According to the Oxford English Dictionary: Pronunciation: /pləˈsɛntə/ Definition of placenta in English: noun (plural placentae pləˈsɛntiː or placentas). A flattened circular organ in the uterus of pregnant eutherian mammals, nourishing and maintaining the foetus through the umbilical cord.
I’ve always been fascinated by placentas, but unfortunately the role of the placenta is often rather neglected. You seldom hear people talking about the birth of the placenta, unless it’s not gone as smoothly as it should have and has, for example, resulted in surgery to remove the placenta.
But placentas are beautiful, unique and exist in all kinds of shapes and sizes. Placentas can cause life-threatening situations, but this fortunately doesn’t happen often. First and foremost, the placenta is the organ which allows your baby to grow and develop. No placenta = no baby. So it’s high time we give the placenta some more attention, starting with this blog. 🙂
The average placenta has a diameter of approximately 20 cm, is 2 tot 3 cm thick, and weighs 500 gram. The placenta ensures that your baby gets all the nutrients and oxygen it needs, and also removes waste products. One side of the placenta is known as the maternal side. I call this ‘the ugly side’ of the placenta. It’s flabby, and is the side which is attached to the wall of the uterus, and it’s rather ugly. 🙂
The other side of the placenta is known as the foetal side, and this is the beautiful side. This is the side which your baby can see. You can clearly see the veins running through it, which makes it look like a tree of life, which is very symbolic.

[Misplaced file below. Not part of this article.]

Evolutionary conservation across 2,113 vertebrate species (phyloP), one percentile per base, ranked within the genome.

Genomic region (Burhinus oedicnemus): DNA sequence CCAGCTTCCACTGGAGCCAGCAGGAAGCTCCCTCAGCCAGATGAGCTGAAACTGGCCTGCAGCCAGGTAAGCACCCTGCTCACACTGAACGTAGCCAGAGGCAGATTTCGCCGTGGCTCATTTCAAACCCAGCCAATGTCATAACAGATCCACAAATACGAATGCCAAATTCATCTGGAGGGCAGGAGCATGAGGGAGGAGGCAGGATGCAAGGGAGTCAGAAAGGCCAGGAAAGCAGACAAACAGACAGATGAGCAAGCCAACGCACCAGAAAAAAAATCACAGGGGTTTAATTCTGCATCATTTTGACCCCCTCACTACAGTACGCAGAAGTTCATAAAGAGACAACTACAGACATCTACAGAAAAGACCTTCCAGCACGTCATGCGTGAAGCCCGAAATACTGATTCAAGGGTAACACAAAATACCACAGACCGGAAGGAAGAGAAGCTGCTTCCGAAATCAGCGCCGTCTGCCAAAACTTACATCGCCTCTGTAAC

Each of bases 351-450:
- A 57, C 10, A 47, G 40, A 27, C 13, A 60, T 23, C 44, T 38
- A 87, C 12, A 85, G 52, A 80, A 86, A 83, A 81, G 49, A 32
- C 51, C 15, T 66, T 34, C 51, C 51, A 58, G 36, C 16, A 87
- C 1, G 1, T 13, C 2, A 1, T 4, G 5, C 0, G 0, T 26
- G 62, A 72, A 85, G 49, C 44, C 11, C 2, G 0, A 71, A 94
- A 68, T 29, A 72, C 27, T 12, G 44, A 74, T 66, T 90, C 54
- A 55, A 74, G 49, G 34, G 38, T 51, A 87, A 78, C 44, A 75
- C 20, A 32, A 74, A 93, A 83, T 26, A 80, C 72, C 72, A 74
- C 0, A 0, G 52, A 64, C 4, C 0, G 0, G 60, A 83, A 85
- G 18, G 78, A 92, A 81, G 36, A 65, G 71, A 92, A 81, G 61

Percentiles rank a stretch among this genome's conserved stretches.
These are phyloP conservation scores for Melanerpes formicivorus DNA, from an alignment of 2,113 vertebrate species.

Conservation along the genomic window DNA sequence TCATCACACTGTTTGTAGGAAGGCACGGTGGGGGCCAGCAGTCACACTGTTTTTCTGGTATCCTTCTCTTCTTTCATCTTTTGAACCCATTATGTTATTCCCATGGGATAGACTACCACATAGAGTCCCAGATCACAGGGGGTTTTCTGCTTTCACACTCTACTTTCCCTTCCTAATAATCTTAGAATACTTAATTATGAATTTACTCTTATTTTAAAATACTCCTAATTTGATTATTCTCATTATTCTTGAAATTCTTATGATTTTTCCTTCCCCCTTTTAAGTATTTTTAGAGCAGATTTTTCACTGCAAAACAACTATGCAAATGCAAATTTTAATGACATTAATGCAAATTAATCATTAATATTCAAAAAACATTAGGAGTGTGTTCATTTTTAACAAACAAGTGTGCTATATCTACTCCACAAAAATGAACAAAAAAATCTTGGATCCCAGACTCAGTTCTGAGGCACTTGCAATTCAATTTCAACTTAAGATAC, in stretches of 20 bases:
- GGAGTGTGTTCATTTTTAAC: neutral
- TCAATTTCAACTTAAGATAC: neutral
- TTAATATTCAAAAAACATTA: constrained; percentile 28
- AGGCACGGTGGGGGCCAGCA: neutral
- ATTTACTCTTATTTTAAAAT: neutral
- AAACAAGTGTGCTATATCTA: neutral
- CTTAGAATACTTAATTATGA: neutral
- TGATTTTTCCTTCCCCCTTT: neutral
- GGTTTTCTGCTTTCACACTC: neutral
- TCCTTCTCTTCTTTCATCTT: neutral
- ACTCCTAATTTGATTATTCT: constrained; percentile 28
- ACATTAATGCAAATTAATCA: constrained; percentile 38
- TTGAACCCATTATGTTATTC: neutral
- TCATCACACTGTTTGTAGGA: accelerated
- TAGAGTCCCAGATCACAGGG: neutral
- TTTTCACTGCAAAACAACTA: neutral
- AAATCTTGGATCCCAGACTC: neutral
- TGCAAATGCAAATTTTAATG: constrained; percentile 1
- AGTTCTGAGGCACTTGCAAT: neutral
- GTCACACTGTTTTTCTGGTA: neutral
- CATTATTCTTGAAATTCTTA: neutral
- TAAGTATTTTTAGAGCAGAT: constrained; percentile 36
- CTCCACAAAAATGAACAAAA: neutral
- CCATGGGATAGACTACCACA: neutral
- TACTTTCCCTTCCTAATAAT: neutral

Completing the placenta is the membranes, and your baby ‘lives’ inside the membranes. There are actually 2 membranes against each other (known as the amnion and the chorion).
If you want to see it, after the birth you can see exactly how the baby sat in your belly, and where it ‘lived’. Depending on where your membranes broke during birth, you can sometimes recreate the baby’s ‘home’ really nicely.
Sometimes the membranes break in such a way that they’re rather tattered, and then it’s not possible to recreate baby’s ‘house’. This is also often the case with a ceasarian section, because the cut made into the membranes is so large.
Sometimes the placenta has an extra lobe. It’s like a sort of extra mini-placenta. Officially this is called a succenturiate lobe.
Placentas with an extra lobe are different to bilobate placentas. A bilobate placenta is made up of 2 lobes of the same size.
Sometimes the veins run over the membranes (as on the photo above), instead of in the umbilical cord or through the placenta. This is known as velamentous cord insertion, and only happens in 1,1% of cases.
In 99% of cases the umbilical cord ends in the placenta, but the location varies. It can be in the centre, but it can also be at the side.
When you choose to leave the placenta attached to the baby this is a called a lotus birth. The placenta will stay attached to the baby till the cord will naturally fall off. You can also choose for a half lotus and cut the cord after the baby is born.
And finally, placentas come in all kinds of shapes. How amazing is this one, shaped like a heart?
As you can see, no two placentas are the same! Apart from being a very special organ, the placenta can also be used after the birth. One things that can be done with it, is to eat it. People believe that this helps you recover faster, but there is also research which suggests exactly the opposite to be true. There are various way in which you can ‘eat’ your placenta. You can use it raw, in a smoothie for example, but you can also have it encapsulated. There are a number of people in the Netherlands who do this. They dry your placenta out, and make capsule which you can swallow. If you want some more inspiration, you can have a look in the placenta-cookbook 🙂
If you’d like a memento of your placenta, there are also various options. You can bury it int he garden, and plant a tree above it, or you can get it made into photo frame van maken.You can also consider having it worked into a piece of jewlery.
You have to admit it – placentas are fascinating!